This is a bit different than a normal blog post, less academic and more reflective.
“Any classroom that employs a holistic model of learning will also be a place where teachers grow, and are empowered by the process. … In my classrooms, I do not expect students to take any risks that I would not take, to share in any way that I would not share.”
It’s Spring semester of 2022. There’s an oppressive stillness in the air. The news had come last night, that Roe v Wade is likely to be overturned. I didn’t know how to get out of bed, I didn’t know how to take in the information. It was an expected turn of events, but even as a political scientist, I felt in shock. I couldn’t process it.
I go to my class on autopilot. It’s class of 20 women and a professor who identifies as a woman. None of us say anything. How do we process a loss like this? My professor begins the class, opening up space to talk about the news. No one speaks. I’m not sure if there’s anything to say.
Then, my professor begins to cry. I’ve been in a lot of classrooms—I even got kicked out once for crying while watching Trump being inaugurated. But I’ve never had a professor cry in front of a class before. It was a moment of vulnerability, one that I think about a lot when I try to imagine the type of professor I want to be.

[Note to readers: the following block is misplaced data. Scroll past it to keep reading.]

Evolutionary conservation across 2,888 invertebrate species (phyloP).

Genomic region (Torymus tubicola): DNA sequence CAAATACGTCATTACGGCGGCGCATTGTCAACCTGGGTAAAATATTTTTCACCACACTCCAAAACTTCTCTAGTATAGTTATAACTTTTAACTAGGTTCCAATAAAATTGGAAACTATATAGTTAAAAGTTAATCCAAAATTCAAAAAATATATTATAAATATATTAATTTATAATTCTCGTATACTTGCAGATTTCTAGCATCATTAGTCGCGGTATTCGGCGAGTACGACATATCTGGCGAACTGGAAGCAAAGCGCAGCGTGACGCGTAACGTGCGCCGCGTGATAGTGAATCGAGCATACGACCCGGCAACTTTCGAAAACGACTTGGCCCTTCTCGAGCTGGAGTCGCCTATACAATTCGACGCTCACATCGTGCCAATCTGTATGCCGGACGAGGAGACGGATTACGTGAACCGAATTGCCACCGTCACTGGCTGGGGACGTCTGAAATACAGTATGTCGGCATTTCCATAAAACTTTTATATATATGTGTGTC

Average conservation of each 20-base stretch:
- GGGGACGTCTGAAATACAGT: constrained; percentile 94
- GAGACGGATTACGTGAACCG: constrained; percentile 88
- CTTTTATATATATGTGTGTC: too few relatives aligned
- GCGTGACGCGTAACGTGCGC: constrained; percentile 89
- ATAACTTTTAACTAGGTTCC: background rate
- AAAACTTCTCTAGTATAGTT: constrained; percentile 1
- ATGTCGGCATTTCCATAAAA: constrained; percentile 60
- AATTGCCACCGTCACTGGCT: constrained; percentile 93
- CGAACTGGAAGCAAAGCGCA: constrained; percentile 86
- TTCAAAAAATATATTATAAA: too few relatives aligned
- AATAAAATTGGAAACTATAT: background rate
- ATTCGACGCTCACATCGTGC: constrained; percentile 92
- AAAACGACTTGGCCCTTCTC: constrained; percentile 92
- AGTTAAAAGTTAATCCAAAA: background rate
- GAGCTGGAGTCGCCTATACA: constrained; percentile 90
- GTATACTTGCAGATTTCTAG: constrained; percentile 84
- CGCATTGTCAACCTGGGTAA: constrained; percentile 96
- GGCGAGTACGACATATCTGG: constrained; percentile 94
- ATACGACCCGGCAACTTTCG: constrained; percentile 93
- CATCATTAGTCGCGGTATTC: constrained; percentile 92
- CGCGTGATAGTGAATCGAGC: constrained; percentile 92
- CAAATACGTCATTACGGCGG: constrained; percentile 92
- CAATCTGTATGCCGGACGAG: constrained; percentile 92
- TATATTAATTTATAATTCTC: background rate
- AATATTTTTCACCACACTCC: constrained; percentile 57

bell hooks’ words reminded me of this moment and the empowerment I felt as a woman in that moment. I felt seen and heard, an expression of emotion that I was feeling but couldn’t put into words. I saw in those moments what bell hooks means by ‘the classroom is a place where teachers grow’ – to share an emotion with a class is an act of strength empowering not only the professor, but those who attended class that day.
None of the students said anything, but the moment bridged the divide between teacher and student—humanizing both of us in our collective pain. bell hooks is right in that a teacher must be willing to take risks that she expects of her students and I felt that that day. As a classroom, that vulnerability was acknowledged and cherished.
The engaged pedagogy that bell hooks described is a way to create a classroom that moves both of us (teacher and student) towards liberation, learning from each other, and in some cases, leaning on each other for support. I didn’t know a name for it until reading this excerpt, but I have a feeling that as I get my own classroom, bell hooks words will not leave me and that moment last spring will not leave me either.